Will 2-D Barcodes Add A New Dimension To Shopping?
The QR code was a bit of a joke a decade or so ago. More recently, the novel coronavirus pandemic made QR codes a regular fixture in restaurants for viewing menus and a commonly used solution for other contact-free use cases. By 2027, the QR code, or technology very similar to it, is slated to replace what has been a familiar sight in retail for nearly 50 years—the UPC code.
GS1 US, the non-profit standards body in charge of barcodes, has announced an initiative called Sunrise 2027, which will replace the long-familiar UPC with a two-dimensional, QR-code-style alternative, according to Axios. Two-dimensional barcodes, with information encoded along both the X-axis and Y-axis rather than in a single line, can store and provide the customer or employee scanning a product with much more information than a traditional UPC. Because of that, the codes purport to offer several advantages over the legacy technology, including:
- Giving stores access to information about recalls, sell-by dates and other information at the shelf edge to manage inventory and discounting better;
- Giving customers access to enhanced product information such as ingredients, recipes and sustainability information;
- Allowing customers to access loyalty and rewards programs at the point of purchase when an item is scanned.
While QR codes may have proven themselves as a more convenient solution in some instances over the past few years, the widespread adoption of 2-D barcodes throughout all of retail could introduce some new types of risk.
QR code fraud has already emerged as the codes have become more common, according to an article by Chargeback Gurus. More common scams have replaced publicly displayed codes with stickers of new codes that point viewers to malicious links that install malware or steal funds directly by routing a payment to a different recipient. More inventive ones have arisen such as fake parking tickets with QR codes to scan in the parking lots of businesses that have implemented the codes for other use cases. Such scams could find more vulnerable marks as the codes or similar ones become more broadly used.
DISCUSSION QUESTIONS: How can retailers get the most out of 2-D barcodes? How should they approach security concerns around the technology?
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8 Comments on "Will 2-D Barcodes Add A New Dimension To Shopping?"
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Principal, Retail Technology Group
One example is already up and running live. It is the combined use of a 2-D barcode, smartphone scanning technology and Theatro (a wearable communications tool for hourly associates) that dramatically improves the customer assistance function in stores, thereby reducing the customer service response time. Myriad other applications of 2-D barcodes will similarly improve the speed of retrieval and amount of information to which a customer will have access. The industry just keeps getting more creative to the benefit of customers and retailers.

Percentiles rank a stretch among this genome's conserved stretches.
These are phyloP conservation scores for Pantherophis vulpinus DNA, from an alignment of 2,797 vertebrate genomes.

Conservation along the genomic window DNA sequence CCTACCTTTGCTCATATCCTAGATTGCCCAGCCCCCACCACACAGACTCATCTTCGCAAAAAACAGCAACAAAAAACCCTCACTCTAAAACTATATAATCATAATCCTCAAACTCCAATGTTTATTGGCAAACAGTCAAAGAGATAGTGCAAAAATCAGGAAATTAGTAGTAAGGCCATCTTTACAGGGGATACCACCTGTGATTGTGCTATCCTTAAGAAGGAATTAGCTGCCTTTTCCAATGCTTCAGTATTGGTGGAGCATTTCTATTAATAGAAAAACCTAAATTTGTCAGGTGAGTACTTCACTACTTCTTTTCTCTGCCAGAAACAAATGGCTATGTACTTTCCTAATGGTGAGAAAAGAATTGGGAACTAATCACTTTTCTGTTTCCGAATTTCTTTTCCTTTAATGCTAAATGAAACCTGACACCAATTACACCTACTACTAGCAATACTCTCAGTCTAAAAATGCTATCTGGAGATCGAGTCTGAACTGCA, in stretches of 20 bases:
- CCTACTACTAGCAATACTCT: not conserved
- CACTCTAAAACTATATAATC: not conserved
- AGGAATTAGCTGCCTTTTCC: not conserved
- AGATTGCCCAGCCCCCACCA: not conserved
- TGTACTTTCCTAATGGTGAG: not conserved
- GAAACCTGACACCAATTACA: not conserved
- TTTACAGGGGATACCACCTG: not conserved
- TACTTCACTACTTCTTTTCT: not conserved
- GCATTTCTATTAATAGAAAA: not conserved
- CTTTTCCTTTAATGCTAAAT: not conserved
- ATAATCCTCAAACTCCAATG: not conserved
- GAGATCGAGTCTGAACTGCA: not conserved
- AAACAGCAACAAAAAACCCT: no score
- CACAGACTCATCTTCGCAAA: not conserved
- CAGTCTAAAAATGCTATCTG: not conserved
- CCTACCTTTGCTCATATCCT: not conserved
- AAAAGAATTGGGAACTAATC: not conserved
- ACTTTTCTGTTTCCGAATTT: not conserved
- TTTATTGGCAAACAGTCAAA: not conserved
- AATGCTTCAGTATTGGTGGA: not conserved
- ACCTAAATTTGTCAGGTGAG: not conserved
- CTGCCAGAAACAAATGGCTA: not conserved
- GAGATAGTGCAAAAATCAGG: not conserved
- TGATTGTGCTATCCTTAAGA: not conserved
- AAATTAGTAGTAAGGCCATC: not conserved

Managing Partner Cambridge Retail Advisors
President, b2b Solutions, LLC
Ken, I agree. I see this as only an in-between step on the path to RFID.
B2B Content Strategist
2-D barcodes support a smarter and more efficient global supply chain. Product identification evolves by sharing richer data that retail stakeholders care about.
Retailers can encourage suppliers to clean their data, align it with GS1 standards and share it to ensure Sunrise 2027’s success.
While I agree, I am still dealing with smaller independent vendors that are just now moving towards UPC barcodes, I don’t see them moving to a QR barcode after that. Additionally, some scanning equipment in small/independent stores are not able to be scan these codes nor do I see them investing in new scanner equipment that can handle the new codes. Finally, work will be needed to revise the item/price maintenance to allow for this type of code to be recognized in any web based or legacy pricing systems.
Two-dimensional barcodes are coming forward this year in a big way. The new GS1-certified Universal 8112 barcode is hitting the market this year. 8112 was originally developed by the leading CPGs as a means to create one-time serialized coupons to combat the hundreds of millions of dollars in coupon fraud committed each year. The 8112 coupons can just be burned at the checkout, no more need for sending paper to Mexico. You can even clip up to 15 of them into one barcode, a big time saver for both the cashiers and shoppers.
But 8112 is itself a fintech tool that can be applied to a number of applications within the retail value chain both at the front of the store and as part of the supply chain. 8112 is a direct link to a product’s GTIN with the ability to meta-tag each serialized code, so the level of control is very robust and the data string associated with each can be extremely detailed as well as dynamic.
CFO, Weisner Steel
My initial response is “Aren’t QR’s codes for consumers but UPC codes are for retailers?” The implication being that security isn’t much of an issue.
But my second response is I’m not sure I’d want to trust my first response.: this is really a question best addressed by those with expertise in cybersecurity.
SVP Global Marketing, Fluent Commerce
From a customer engagement perspective I love it. One of the downsides to in-store shopping is not having access to additional details, lifestyle imagery, specifications, reviews, customer generated imagery, etc. If QR codes can provide a pathway to a more informative shopping experience, that would be great. As for security, QR codes would need to be an embedded experience, printed on original tags rather than ‘stickers’.